1.5 million children each year in the US will develop night terrors (also known as sleep terrors). A baby or toddler who is deep in sleep can suddenly act extremely scared and frightened as if they're in a hallucination.
Night terrors are a recurring condition that can last from a few minutes up to 30 minutes and can occur nightly or less frequently. Night terrors can be chronic over years. Night terrors usually occur in the first 2 to 3 hours after a child initially falls asleep, while the nightmares that most people are familiar with normally happen throughout the night.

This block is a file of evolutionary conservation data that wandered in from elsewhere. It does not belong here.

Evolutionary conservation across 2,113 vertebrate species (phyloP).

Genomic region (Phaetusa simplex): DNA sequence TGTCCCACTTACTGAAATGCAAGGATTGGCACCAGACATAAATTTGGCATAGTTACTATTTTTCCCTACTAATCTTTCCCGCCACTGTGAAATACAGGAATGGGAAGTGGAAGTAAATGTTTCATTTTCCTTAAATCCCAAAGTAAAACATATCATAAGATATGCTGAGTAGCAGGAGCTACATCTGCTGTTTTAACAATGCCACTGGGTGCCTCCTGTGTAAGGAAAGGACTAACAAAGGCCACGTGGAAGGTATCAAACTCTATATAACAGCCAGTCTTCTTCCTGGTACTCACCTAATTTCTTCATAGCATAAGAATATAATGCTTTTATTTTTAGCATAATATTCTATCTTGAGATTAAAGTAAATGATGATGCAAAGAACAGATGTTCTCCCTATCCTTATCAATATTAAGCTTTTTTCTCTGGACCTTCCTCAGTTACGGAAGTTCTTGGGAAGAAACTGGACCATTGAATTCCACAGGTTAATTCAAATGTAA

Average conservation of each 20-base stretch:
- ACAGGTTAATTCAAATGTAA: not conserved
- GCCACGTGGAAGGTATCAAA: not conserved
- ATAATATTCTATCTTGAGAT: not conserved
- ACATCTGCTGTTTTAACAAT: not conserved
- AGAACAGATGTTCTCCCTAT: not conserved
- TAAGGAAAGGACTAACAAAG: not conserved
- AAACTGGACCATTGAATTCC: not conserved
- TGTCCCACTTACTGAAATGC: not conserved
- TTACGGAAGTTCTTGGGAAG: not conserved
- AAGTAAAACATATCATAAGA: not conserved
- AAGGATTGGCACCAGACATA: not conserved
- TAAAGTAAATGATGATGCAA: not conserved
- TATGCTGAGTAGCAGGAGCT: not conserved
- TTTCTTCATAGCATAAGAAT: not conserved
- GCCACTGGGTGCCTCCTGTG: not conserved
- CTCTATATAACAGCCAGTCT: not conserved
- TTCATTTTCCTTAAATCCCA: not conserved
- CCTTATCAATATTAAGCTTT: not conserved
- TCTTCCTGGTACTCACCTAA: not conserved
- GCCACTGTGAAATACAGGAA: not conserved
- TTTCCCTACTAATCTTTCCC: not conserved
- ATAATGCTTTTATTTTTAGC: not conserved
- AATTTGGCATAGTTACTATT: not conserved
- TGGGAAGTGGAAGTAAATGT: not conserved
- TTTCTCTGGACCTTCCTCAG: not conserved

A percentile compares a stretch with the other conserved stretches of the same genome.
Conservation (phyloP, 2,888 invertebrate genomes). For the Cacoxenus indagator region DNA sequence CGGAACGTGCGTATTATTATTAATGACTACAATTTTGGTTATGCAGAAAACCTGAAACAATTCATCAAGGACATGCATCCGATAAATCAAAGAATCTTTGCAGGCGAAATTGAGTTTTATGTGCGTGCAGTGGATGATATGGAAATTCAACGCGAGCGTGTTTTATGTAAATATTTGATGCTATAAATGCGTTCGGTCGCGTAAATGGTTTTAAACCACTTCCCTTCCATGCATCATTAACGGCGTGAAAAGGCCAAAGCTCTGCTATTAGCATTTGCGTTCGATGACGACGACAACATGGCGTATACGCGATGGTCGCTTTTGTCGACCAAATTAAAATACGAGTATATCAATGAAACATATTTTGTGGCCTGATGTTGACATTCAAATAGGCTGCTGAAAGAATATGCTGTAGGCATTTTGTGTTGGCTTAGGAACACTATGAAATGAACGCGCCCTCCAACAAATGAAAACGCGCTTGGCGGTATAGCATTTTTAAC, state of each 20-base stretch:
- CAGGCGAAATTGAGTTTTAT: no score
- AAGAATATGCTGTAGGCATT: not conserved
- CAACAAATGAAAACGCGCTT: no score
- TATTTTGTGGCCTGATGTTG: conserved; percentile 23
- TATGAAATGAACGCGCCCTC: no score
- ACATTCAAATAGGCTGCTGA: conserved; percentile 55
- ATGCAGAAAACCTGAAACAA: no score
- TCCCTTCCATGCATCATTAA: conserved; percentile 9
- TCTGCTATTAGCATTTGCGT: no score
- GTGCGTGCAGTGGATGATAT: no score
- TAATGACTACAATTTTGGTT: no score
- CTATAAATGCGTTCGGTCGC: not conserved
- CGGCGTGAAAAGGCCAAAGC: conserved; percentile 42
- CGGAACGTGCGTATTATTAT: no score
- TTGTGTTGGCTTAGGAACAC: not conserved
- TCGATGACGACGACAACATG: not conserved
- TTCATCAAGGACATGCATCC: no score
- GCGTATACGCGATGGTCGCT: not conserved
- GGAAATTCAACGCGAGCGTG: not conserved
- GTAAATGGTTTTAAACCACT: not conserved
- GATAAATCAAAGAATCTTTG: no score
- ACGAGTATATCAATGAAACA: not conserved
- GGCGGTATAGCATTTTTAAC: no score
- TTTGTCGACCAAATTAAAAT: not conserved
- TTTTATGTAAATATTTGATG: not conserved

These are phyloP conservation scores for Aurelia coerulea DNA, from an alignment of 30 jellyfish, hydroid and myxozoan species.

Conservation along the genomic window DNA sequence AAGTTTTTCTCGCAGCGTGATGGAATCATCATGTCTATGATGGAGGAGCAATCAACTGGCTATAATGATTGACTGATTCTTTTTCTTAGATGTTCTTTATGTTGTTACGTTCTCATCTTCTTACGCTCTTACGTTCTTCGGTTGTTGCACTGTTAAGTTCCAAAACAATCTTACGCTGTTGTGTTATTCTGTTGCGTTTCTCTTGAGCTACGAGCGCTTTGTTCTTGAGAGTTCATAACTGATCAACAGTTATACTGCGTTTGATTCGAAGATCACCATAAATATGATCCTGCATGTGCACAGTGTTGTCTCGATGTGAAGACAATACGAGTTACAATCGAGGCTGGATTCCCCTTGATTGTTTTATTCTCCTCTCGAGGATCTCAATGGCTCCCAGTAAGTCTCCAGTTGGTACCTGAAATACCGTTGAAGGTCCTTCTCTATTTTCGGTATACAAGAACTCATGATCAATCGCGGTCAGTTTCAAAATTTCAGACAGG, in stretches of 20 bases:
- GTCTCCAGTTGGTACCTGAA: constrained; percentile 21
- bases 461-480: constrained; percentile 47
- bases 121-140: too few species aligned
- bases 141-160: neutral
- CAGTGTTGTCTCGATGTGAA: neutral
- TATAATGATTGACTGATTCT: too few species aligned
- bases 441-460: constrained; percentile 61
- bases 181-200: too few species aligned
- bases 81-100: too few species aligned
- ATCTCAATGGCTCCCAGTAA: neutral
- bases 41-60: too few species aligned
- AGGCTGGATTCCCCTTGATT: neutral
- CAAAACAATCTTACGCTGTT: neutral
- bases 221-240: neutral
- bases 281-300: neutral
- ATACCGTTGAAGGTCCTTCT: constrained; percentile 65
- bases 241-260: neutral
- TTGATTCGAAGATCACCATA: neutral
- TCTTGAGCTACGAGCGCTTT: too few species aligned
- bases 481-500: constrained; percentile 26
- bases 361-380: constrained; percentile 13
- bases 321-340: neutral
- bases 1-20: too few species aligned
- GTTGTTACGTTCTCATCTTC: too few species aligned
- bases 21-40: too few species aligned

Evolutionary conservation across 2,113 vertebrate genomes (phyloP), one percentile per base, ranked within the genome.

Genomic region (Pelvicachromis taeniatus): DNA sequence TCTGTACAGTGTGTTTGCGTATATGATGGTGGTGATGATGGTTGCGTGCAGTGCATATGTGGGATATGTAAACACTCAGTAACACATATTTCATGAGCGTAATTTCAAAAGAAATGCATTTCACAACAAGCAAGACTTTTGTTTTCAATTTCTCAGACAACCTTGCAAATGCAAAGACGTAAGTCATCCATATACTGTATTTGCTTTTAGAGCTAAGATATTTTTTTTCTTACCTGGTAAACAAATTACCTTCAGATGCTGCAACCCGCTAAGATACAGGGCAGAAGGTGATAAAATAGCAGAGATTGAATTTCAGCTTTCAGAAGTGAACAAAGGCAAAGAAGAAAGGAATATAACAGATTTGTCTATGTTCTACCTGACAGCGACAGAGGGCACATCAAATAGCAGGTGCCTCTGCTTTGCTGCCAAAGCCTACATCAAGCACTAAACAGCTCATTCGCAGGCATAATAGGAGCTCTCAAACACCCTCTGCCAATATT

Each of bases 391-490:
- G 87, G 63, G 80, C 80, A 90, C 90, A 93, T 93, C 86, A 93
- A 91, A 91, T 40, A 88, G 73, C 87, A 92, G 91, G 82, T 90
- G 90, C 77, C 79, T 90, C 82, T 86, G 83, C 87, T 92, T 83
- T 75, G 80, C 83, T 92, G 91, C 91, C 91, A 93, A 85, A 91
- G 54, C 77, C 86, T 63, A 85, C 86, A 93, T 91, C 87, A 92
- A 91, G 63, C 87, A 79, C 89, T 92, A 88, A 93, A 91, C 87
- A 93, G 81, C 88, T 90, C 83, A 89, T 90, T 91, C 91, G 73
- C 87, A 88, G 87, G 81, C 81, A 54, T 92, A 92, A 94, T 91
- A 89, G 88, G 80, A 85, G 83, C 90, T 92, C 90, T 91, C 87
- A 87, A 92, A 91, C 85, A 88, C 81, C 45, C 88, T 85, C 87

Other characteristic behaviors of a child undergoing night terrors are that he or she could:
- Yell or scream after being deep asleep
- Bolt upright in bed
- Move around in bed, often uncontrollably or violently as if having a seizure
- Appear agitated, with a rapid pulse
- Be very difficult to wake up
- Be impossible to calm or console during the night terror
- Be confused if awoken
- Get out of bed completely as if sleepwalking, possibly getting hurt
Children generally will be unable to remember the incident in the morning while adults might have impressions or fragments of dreams occurring during the episode.